Rebirth wasn’t ill-advised in itself; if Godsmack can do a rock album, why can’t Lil Wayne? One of the fun things about Auto-Tune initially was the idea that rappers we were already big fans of could use it to realize their own singing fantasies. Why not a darkwave Kanye West album or a nü-metal Wayne record? If anything, we should regret there aren’t more of these. Big K.R.I.T. still owes us a faux Sturgill Simpson album. But “Prom Queen,” its first and most rawk single sucked, leaving too little goodwill for the proper album’s bright spots, such as the beautiful melody of this hallucinatory, not-very-rawk Eminem duet that came with a nice bridge and a wowza chorus (“I’mma pick the world up and I’mma drop it on your f---ing head”) that could’ve been a sure shot had it been attached to a project that wasn’t already hemorrhaging by the time it got its own video.

“Popular,” I Am Not a Human Being (2010)

The intended stopgap I Am Not a Human Being was hyped less than Rebirth or Tha Carter IV and surprise, it’s surer of itself than either. Despite plenty of strong Drake appearances (one could argue that this album was where Wayne officially passed the baton to the most-discussed rap figure of the 2010s), Dreezy doesn’t appear on the album’s best pop song, which chopped up a victorious, Alphaville-ready synth riff underneath the usual gynephilic bragging that killed any chances of the hook’s radio success. But it has some of his sweetest and most genuinely erotic phrasing ever: “I make her lose her voice,” “Take her clothes off with my teeth,” “I do it how she ask / And I come last.”

“Abortion,” Tha Carter IV (2011)

This side-two oddity epitomizes everything the rest of Tha Carter IV should’ve been: adventurous and nearly indescribable. “Abortion” is a bizarre, psychedelic journey through gospel samples, some leftover rock dynamics, and ferocious rapping (“I’m shooting for the stars / Astronauts dodge bullets,” “When life sucks, I just enjoy the head”), with a cocky, bluesy chorus that’s every bit as entertainingly insane as it needs to be: “We in the belly of the beast / And she thinkin’ bout abortion.”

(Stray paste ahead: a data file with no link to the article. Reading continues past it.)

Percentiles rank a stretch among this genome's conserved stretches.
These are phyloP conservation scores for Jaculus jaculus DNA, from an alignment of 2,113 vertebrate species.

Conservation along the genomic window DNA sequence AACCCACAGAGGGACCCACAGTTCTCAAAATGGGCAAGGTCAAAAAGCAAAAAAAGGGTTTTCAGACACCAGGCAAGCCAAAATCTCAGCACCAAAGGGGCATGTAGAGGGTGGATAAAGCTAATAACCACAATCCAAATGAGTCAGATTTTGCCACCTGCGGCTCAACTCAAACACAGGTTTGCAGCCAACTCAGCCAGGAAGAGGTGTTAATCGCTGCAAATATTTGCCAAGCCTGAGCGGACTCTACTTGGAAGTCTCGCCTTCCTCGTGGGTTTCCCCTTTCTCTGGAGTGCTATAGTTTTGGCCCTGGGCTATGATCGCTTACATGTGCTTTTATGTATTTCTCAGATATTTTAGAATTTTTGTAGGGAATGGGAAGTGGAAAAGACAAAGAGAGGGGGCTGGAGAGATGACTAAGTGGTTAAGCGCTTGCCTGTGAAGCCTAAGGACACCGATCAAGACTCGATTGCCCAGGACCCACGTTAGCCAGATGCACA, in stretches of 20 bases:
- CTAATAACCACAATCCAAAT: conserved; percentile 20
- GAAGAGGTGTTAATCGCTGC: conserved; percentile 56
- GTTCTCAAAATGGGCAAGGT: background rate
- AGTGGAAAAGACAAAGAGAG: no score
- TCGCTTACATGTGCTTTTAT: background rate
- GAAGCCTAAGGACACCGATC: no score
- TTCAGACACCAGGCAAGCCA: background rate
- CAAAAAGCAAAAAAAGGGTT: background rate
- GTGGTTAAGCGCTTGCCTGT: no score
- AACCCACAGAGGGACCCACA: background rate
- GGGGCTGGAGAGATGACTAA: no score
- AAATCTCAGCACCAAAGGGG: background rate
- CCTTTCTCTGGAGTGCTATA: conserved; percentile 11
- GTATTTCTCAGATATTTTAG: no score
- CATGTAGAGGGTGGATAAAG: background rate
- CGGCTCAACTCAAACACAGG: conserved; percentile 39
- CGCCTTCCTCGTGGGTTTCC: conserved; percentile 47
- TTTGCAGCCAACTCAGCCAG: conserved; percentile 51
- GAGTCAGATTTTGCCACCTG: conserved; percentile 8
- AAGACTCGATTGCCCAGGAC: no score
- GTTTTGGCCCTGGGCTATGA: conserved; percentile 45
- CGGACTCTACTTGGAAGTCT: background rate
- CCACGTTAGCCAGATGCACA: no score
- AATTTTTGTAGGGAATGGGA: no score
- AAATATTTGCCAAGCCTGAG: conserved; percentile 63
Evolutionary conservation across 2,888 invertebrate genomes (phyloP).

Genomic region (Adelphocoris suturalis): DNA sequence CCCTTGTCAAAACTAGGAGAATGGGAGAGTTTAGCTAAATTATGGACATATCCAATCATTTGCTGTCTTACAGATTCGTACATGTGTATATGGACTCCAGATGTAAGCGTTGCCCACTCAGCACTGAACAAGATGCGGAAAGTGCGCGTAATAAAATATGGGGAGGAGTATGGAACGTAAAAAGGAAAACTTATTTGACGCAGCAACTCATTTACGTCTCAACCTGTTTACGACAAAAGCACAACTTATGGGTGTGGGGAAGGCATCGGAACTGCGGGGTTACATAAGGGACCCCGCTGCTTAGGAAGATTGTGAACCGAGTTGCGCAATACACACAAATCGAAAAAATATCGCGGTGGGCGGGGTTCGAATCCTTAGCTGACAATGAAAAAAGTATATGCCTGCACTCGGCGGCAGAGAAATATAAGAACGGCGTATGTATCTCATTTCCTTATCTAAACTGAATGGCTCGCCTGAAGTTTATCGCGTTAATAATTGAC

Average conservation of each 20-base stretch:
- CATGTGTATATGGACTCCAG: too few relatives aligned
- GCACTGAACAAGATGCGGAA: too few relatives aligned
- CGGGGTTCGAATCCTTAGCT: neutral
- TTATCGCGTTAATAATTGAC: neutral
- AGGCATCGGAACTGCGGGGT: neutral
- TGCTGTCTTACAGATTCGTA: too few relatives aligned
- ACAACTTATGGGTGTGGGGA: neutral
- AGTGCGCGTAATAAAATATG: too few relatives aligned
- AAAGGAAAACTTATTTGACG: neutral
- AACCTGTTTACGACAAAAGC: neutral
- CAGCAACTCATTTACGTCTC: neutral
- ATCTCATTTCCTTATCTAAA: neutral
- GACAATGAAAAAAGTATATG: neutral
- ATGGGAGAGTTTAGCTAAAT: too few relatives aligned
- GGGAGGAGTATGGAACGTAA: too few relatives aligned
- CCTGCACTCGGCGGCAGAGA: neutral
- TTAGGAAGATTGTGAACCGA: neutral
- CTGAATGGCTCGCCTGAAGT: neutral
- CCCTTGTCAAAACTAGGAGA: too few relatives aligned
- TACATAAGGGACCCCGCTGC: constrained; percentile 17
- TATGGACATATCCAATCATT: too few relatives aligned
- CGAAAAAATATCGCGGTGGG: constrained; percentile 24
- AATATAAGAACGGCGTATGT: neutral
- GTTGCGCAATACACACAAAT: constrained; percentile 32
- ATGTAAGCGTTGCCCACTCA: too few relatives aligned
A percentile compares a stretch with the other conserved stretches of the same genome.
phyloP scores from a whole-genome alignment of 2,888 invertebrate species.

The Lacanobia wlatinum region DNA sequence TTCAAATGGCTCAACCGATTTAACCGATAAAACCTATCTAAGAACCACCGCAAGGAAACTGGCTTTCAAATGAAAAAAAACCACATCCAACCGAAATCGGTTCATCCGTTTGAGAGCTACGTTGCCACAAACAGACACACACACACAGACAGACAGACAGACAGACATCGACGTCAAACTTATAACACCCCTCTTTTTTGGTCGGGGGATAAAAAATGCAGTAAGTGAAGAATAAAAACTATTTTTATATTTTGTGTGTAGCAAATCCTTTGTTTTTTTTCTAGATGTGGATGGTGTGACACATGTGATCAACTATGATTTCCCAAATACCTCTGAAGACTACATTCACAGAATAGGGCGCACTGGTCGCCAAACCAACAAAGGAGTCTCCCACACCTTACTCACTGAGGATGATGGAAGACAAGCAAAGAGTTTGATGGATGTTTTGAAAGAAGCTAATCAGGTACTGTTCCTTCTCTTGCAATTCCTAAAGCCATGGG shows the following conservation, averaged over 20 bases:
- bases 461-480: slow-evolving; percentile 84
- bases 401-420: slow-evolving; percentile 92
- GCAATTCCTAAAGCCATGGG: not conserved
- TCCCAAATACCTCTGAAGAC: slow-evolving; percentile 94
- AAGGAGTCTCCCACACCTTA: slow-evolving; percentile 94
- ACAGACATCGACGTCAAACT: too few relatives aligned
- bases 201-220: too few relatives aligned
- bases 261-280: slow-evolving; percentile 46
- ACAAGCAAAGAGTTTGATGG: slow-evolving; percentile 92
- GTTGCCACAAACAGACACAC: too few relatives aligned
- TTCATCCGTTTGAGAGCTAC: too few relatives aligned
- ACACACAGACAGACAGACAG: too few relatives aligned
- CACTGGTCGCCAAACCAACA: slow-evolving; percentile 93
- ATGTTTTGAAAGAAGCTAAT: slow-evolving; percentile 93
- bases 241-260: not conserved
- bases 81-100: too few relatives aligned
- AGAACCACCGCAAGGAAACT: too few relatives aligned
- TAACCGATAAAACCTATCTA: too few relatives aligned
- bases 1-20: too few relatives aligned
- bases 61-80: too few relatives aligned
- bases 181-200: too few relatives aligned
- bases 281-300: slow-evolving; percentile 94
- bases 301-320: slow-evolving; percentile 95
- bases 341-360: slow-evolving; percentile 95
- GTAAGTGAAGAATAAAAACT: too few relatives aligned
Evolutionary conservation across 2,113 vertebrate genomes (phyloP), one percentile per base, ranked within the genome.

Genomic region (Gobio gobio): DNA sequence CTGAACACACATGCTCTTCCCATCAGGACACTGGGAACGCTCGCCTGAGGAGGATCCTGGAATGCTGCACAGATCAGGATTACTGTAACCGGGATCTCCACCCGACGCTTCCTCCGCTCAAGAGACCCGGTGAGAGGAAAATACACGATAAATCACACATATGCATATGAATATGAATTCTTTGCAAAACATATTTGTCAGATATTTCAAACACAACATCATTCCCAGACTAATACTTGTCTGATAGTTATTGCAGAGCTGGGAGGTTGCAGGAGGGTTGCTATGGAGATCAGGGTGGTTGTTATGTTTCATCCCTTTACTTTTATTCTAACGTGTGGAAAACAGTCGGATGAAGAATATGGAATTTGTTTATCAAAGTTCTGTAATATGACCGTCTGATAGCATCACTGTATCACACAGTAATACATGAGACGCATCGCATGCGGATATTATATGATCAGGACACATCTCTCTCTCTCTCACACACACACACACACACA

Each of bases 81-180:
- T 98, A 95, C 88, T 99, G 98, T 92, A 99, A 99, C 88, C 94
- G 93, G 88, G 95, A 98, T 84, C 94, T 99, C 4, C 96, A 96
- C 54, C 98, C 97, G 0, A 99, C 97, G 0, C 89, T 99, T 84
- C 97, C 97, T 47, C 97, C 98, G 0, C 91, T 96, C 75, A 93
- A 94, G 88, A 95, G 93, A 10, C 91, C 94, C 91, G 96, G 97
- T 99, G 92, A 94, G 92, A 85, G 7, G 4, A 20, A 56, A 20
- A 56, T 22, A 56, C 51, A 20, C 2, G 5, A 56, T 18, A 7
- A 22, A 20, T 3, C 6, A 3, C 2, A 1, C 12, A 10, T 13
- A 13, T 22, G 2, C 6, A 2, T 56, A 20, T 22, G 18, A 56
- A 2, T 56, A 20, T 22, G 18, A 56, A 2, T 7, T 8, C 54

“Turn on the Lights (Remix)” (2012)

In keeping with his flips of Rich Homie Quan (“I hit it all type of ways”) and iLoveMakonnen (“I get in her stomach like Mylanta”), Weezy’s take on Future’s breakthrough hit served as the springboard for some of his most gleefully filthy boasts, comparing his girl’s body to a mermaid and warning “don’t sit on top of this dick if you’re scared of heights.” And never let the narrative show that Wayne is anything less than the most inventive horndog this side of Kevin Gates. What does he do after his girl lets him ejaculate anywhere he wants? “I give her Santa Claus face,” good lord.

“IANAHB,” I Am Not a Human Being 2 (2013)

It’s bizarre that the two I Am Not a Human Being releases are viewed with such indifference. Though it’s understandable that people were growing sick of Tunechi, there are many obvious signs of life in retrospect. He couldn’t exactly sleep his way through this nearly six-minute opener for instance, rapped forcefully over gorgeously melodramatic, maybe-improvised classical piano and nothing else. Much of the rest of I Am Not a Human Being 2 was steeped in fairly conventional rap sounds for 2013, but it was both commercially and artistically successful, with plenty of surprises. The closest precedent for a tune like this in Wayne’s catalog was “3 Peat,” the sprawling, widescreen preamble to his classic Tha Carter III.

“I Feel Good,” Free Weezy Album (2015)

As with his glorious 2009 bootleg take on The Beatles’ “Help!,” Wayne’s 2015 James Brown pastiche takes riotously fun liberties with history and bends them to his joyous will. As music and performance, “I Feel Good” is inspired, on-fire, ambitious. He Auto-Tunes his way through the chorus of Brown’s “I Got You” with jovial, even soulful delivery (particularly when he ad-libs, “Girl your pussy’s so good”), and it would’ve made a phenomenal introductory taste of a comeback album. Lyrically, it’s lacking in quotable quotes and Free Weezy Album was no comeback. But more than any other Carter V warm-up track, here you can hear him finding his footing, the legend reawakening. Here’s hoping that’s how it really goes.